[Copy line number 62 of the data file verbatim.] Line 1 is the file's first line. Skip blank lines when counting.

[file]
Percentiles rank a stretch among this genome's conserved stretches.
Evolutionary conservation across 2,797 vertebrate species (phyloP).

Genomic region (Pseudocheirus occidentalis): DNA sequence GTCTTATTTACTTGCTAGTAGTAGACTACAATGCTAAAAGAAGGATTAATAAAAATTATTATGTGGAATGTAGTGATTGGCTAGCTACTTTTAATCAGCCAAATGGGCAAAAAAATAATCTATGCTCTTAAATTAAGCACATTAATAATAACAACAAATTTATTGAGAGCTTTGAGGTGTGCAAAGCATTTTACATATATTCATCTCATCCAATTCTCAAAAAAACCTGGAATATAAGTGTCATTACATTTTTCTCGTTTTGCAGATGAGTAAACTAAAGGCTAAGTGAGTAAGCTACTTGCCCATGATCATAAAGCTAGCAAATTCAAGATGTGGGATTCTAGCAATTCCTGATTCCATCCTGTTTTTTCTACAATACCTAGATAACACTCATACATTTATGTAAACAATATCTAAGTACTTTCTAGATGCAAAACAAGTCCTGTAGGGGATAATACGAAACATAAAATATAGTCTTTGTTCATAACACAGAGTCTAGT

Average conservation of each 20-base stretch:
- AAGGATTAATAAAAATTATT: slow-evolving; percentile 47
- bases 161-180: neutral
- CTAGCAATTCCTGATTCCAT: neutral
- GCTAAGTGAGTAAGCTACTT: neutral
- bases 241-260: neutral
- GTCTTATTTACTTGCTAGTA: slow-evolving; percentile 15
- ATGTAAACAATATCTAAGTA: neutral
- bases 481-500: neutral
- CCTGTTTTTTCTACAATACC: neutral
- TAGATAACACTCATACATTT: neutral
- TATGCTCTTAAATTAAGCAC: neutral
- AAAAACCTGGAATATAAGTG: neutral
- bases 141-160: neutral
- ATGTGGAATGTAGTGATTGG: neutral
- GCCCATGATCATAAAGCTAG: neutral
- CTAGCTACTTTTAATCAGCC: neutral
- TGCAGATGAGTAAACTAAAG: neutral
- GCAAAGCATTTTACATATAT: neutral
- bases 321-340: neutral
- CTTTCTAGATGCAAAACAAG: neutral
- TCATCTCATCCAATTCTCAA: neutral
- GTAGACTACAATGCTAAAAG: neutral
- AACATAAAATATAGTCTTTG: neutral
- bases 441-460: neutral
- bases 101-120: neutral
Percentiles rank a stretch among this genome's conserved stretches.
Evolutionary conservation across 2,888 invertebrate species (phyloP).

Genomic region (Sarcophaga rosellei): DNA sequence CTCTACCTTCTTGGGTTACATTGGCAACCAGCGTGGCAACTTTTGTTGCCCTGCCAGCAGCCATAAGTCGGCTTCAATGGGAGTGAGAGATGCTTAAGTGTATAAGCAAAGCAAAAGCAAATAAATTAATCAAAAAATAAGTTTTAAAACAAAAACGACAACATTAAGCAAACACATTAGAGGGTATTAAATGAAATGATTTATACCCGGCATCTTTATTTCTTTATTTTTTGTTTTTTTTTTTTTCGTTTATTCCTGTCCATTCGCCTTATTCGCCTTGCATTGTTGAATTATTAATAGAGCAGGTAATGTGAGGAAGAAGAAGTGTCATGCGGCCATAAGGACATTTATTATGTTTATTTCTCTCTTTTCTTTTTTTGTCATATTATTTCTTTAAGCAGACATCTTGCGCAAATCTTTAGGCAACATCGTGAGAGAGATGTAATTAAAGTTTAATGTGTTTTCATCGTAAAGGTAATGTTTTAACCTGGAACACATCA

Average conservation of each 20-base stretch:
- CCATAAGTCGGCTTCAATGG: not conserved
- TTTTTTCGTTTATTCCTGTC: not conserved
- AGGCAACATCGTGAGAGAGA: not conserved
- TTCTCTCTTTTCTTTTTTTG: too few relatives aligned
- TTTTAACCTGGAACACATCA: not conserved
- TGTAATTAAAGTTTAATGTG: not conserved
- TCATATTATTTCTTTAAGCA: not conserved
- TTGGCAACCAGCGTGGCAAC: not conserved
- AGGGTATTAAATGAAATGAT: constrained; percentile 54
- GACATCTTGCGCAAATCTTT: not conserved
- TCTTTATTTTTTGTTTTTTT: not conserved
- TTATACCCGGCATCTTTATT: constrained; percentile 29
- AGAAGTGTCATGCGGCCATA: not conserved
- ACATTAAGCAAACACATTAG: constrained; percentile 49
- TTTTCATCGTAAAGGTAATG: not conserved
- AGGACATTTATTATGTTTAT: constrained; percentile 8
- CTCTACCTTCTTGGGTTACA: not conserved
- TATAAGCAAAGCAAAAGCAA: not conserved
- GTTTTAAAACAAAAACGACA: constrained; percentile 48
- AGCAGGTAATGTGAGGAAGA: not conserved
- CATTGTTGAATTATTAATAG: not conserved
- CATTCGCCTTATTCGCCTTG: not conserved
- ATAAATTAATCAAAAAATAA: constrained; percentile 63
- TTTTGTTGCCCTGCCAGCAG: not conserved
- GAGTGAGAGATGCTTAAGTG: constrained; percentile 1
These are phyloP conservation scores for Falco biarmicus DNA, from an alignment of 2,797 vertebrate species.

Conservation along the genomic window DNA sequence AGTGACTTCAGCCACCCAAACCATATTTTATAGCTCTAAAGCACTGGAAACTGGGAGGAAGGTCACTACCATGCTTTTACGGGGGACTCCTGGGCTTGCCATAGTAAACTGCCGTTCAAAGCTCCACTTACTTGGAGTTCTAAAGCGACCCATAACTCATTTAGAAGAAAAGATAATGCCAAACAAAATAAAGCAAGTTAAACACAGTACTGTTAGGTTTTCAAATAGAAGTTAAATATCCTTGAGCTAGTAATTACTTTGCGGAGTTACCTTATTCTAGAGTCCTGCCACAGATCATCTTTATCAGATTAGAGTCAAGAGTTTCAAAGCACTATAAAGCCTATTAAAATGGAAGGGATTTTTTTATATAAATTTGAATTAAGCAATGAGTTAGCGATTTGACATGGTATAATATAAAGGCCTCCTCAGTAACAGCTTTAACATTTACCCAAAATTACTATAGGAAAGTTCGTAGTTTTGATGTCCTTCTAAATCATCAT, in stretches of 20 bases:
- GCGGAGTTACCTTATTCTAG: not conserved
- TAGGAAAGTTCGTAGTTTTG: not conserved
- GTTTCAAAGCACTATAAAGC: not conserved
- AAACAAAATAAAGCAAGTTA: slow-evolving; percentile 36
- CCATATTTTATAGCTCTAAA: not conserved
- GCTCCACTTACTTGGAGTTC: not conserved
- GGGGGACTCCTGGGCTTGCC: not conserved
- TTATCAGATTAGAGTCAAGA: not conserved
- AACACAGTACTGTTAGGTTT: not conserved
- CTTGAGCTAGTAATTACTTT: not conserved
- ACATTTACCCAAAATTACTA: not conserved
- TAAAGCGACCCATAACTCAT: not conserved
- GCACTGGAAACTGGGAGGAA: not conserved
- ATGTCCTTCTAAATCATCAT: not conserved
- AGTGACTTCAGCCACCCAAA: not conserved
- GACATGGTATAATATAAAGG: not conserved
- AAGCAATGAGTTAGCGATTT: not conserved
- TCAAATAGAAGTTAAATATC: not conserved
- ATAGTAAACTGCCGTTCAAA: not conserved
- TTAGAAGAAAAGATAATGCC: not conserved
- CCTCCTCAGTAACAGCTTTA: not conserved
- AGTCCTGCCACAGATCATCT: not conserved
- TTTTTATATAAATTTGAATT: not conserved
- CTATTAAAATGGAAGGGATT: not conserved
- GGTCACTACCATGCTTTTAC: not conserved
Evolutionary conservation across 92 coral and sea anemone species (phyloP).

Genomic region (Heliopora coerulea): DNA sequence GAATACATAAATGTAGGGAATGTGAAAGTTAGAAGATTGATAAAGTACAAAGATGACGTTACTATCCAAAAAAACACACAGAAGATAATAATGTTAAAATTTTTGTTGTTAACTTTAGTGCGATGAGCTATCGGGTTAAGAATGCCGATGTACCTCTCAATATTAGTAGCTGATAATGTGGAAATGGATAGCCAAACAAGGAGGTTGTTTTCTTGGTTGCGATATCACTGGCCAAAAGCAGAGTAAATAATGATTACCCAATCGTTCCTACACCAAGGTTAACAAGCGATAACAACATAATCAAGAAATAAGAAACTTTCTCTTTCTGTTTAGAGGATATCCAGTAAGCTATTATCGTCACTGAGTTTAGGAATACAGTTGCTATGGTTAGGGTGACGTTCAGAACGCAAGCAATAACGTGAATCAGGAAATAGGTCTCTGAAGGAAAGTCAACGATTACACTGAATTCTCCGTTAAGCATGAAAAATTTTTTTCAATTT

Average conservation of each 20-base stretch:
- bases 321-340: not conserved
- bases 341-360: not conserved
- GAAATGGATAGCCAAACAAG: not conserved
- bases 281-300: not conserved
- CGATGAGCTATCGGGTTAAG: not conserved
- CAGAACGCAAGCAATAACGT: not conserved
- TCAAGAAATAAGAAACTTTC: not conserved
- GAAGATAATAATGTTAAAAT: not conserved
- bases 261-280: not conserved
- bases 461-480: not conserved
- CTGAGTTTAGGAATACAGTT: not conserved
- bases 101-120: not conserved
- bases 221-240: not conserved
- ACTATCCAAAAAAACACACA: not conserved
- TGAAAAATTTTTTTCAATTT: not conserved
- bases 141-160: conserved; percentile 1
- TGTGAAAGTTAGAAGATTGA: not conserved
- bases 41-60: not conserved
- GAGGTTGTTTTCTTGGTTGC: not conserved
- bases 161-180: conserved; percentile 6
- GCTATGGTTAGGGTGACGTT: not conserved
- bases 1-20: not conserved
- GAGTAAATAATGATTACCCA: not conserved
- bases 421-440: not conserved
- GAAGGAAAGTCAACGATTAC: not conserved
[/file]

- TAGGAAAGTTCGTAGTTTTG: not conserved